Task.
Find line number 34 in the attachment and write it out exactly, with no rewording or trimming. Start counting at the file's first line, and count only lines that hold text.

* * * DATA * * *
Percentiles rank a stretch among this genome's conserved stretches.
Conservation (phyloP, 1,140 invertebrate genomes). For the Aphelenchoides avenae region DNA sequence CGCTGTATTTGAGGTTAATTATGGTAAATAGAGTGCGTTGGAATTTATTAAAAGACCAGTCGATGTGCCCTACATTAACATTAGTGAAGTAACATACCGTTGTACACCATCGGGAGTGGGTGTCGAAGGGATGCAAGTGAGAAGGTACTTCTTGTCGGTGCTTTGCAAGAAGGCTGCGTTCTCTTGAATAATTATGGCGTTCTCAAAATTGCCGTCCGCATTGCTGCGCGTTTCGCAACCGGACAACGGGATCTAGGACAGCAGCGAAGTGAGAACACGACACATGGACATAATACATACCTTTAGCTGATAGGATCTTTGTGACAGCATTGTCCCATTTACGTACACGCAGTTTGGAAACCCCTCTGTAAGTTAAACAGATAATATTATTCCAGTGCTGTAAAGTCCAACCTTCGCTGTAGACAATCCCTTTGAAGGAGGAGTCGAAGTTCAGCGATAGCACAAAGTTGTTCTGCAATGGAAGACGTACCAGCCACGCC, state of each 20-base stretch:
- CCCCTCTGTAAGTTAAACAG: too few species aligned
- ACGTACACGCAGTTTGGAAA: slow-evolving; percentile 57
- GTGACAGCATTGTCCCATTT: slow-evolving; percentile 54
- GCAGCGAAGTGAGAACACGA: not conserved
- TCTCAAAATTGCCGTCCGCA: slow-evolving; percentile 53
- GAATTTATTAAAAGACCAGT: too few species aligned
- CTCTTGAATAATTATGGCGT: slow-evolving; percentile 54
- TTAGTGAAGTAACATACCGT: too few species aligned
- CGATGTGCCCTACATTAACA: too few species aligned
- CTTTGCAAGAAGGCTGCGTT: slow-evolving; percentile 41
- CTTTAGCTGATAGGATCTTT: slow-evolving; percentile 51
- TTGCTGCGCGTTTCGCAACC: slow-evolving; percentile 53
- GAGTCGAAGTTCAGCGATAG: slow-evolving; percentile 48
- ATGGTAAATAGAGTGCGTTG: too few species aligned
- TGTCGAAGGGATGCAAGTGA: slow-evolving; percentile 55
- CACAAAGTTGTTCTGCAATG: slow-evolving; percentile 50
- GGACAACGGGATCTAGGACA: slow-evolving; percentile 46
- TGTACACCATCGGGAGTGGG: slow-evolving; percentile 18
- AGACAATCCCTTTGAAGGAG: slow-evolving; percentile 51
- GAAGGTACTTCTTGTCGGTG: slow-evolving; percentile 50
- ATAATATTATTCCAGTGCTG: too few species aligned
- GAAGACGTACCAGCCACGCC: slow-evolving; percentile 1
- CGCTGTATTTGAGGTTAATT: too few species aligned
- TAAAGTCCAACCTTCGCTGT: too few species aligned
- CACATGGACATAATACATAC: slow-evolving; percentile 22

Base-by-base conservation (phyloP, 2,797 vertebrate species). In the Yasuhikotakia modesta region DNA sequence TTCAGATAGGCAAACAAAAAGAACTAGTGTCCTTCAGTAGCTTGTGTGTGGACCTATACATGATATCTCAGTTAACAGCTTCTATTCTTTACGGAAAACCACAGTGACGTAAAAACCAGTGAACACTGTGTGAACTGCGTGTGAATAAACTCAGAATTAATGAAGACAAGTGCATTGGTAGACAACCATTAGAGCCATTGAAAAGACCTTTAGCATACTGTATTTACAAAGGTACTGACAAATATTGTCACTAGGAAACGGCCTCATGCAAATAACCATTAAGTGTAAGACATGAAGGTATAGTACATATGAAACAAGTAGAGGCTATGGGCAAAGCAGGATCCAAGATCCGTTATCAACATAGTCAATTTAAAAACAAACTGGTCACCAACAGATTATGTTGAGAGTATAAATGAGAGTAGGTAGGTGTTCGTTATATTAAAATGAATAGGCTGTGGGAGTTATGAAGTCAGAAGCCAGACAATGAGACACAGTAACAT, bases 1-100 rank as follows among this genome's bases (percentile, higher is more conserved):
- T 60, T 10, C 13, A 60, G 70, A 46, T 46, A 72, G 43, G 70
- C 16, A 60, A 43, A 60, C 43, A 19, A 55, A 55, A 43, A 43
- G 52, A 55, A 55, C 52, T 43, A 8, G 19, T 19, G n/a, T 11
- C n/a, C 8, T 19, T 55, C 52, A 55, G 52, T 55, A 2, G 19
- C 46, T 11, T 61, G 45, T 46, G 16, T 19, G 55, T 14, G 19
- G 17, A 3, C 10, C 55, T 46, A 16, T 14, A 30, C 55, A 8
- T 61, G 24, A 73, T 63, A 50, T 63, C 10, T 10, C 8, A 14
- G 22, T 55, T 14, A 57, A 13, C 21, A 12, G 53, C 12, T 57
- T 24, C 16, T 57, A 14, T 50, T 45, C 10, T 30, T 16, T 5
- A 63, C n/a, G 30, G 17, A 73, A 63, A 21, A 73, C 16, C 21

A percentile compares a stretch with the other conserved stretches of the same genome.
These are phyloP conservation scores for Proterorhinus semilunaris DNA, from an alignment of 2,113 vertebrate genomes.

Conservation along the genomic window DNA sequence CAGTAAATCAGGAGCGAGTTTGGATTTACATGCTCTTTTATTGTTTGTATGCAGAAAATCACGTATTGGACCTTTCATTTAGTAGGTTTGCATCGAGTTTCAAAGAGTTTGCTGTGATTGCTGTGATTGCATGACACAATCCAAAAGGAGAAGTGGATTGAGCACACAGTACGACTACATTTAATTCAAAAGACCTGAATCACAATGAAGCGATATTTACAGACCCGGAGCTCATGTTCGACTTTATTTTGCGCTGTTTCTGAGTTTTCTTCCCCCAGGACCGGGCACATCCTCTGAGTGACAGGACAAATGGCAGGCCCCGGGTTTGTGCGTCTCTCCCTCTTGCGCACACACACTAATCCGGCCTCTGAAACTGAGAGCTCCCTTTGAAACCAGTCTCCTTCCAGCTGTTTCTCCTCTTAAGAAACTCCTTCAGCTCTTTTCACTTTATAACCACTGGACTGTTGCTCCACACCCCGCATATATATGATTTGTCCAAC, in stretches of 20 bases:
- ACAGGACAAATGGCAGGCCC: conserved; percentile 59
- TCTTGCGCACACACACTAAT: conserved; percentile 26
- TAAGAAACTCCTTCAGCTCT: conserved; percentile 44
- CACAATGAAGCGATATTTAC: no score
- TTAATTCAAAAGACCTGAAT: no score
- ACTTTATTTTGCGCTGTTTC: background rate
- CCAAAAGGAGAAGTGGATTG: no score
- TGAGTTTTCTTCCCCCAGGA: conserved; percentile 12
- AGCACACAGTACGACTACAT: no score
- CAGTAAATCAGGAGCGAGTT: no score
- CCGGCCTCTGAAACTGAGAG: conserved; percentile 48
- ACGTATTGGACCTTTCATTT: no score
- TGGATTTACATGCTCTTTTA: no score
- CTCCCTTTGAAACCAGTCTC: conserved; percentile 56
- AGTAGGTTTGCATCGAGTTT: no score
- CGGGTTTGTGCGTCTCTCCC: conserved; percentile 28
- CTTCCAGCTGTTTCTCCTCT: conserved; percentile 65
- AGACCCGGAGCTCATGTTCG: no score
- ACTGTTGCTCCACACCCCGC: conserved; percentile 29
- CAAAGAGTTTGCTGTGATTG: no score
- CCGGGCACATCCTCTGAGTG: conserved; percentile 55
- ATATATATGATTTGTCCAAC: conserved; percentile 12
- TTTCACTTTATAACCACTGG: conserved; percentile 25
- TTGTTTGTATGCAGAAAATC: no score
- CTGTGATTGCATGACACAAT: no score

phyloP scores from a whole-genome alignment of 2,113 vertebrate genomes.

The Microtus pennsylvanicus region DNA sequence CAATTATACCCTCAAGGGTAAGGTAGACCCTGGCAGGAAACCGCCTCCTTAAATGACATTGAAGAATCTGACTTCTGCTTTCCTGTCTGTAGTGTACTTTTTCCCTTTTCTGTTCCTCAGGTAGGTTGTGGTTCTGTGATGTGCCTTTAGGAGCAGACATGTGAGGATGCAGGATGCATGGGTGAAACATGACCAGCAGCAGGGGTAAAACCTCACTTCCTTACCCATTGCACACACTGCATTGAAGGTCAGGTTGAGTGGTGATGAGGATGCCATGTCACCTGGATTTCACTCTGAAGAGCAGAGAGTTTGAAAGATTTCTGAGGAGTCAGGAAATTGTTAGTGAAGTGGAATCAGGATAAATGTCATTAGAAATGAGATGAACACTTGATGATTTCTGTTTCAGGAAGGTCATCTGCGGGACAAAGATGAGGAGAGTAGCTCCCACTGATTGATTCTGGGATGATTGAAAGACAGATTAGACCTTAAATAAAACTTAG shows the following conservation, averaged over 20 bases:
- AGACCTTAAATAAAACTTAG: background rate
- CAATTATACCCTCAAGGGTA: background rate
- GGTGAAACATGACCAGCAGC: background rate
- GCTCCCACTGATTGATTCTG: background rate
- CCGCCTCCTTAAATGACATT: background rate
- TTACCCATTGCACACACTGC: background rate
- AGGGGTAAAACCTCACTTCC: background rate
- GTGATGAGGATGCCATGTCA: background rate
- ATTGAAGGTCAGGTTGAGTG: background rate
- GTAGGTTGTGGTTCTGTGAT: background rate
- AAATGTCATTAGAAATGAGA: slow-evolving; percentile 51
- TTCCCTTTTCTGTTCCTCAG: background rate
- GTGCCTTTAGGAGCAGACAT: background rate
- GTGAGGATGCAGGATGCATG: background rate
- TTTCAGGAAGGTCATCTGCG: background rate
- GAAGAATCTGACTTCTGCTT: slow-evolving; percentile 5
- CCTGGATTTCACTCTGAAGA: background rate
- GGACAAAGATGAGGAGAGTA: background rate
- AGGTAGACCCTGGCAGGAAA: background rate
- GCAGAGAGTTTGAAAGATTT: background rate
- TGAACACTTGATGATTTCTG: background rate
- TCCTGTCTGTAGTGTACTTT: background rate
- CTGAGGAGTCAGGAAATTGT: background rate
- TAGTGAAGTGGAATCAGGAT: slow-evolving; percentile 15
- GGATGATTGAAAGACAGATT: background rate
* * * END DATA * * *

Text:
- G 17, A 3, C 10, C 55, T 46, A 16, T 14, A 30, C 55, A 8